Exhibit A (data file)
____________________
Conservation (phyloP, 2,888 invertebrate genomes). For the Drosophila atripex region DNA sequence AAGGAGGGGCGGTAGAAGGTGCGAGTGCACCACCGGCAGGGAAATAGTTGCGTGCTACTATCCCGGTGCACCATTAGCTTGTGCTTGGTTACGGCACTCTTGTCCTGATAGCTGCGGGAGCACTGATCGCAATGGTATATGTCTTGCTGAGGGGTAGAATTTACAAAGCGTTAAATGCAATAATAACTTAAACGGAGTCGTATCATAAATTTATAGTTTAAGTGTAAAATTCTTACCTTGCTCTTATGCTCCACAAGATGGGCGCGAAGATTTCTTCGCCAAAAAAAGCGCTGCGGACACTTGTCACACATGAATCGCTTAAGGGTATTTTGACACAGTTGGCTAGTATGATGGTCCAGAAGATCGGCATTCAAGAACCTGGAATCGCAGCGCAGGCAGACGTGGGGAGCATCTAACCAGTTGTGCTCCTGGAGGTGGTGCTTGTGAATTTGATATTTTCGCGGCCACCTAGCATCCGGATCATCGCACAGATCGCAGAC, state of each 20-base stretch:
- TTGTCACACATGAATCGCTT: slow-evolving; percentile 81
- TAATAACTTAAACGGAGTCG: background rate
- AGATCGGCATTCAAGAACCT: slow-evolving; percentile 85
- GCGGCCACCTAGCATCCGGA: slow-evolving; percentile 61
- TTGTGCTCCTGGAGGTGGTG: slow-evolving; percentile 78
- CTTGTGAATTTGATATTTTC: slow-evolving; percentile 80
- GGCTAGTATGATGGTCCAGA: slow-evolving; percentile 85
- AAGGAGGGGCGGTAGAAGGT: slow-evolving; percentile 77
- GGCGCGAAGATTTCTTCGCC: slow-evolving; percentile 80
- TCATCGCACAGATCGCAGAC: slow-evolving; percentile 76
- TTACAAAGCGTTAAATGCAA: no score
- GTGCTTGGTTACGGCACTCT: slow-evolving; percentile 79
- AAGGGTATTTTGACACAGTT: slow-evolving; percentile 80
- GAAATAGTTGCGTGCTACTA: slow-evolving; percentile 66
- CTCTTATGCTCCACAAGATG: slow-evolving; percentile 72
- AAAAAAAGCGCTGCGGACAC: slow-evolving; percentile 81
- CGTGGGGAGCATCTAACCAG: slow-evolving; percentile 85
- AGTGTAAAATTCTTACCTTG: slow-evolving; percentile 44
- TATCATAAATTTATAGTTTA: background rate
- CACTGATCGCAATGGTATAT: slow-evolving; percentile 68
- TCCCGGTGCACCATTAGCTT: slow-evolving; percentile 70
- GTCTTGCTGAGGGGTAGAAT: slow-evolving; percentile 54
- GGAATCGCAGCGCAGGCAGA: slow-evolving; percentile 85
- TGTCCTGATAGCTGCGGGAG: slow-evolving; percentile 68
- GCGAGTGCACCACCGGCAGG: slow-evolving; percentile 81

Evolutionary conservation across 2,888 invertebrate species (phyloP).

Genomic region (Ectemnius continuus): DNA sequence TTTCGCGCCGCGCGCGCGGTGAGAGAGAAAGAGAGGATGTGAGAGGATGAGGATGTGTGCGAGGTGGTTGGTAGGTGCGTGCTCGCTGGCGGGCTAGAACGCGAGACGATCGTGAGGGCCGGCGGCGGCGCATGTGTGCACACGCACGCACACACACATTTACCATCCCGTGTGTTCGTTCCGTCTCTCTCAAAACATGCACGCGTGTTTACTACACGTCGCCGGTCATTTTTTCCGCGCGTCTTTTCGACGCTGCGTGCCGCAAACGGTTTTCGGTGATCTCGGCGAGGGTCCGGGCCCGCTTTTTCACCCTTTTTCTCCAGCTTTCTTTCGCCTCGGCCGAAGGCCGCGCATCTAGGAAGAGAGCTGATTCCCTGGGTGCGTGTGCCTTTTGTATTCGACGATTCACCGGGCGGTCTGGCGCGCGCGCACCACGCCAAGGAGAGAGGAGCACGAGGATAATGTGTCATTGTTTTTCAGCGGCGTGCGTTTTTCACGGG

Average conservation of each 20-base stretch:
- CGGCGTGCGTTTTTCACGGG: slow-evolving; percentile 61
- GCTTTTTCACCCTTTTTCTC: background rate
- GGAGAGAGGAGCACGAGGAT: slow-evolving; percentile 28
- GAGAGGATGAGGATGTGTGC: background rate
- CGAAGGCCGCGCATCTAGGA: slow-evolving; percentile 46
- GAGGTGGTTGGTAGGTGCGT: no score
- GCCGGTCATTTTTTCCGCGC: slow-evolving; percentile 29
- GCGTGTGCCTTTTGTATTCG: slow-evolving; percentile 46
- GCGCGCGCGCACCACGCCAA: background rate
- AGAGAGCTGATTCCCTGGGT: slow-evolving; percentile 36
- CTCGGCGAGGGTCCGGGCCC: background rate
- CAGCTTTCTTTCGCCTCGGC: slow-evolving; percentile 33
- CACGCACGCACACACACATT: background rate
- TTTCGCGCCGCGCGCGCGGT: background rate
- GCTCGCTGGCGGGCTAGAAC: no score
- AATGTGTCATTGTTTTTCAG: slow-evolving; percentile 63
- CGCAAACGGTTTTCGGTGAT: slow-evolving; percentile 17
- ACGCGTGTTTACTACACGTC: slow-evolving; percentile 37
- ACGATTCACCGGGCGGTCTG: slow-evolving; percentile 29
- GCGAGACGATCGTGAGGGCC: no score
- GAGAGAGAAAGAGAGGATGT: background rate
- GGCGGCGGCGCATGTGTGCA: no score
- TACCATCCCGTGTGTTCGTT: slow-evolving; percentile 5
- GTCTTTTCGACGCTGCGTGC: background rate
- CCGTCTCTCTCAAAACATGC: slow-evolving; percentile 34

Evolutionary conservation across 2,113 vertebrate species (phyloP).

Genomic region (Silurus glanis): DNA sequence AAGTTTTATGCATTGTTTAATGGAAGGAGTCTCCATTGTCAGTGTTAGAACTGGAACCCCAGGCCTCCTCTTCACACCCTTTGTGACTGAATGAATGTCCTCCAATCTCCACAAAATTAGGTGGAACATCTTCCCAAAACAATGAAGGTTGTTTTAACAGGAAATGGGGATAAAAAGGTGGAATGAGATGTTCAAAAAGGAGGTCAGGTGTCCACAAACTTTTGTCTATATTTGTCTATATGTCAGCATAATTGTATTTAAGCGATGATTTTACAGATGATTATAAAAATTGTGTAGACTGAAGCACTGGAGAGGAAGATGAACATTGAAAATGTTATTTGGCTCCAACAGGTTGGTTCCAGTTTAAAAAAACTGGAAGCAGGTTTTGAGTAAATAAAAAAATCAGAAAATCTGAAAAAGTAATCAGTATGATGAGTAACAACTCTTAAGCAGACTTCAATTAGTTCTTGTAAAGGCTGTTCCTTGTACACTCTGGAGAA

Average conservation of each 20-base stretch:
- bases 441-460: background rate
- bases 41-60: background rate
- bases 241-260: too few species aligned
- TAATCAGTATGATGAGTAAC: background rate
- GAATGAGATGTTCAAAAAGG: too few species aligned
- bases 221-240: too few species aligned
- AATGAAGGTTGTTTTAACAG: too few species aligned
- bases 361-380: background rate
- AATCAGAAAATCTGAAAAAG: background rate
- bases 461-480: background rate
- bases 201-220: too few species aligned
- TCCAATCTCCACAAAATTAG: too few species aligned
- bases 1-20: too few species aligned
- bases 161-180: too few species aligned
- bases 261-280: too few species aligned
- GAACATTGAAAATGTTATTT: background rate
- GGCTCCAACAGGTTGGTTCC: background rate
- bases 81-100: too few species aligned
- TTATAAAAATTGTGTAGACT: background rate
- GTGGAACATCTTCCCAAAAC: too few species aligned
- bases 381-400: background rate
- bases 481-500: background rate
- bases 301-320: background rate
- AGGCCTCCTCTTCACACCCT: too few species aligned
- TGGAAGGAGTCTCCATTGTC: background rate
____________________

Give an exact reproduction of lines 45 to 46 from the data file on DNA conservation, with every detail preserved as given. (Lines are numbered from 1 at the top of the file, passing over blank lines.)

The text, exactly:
- AATGTGTCATTGTTTTTCAG: slow-evolving; percentile 63
- CGCAAACGGTTTTCGGTGAT: slow-evolving; percentile 17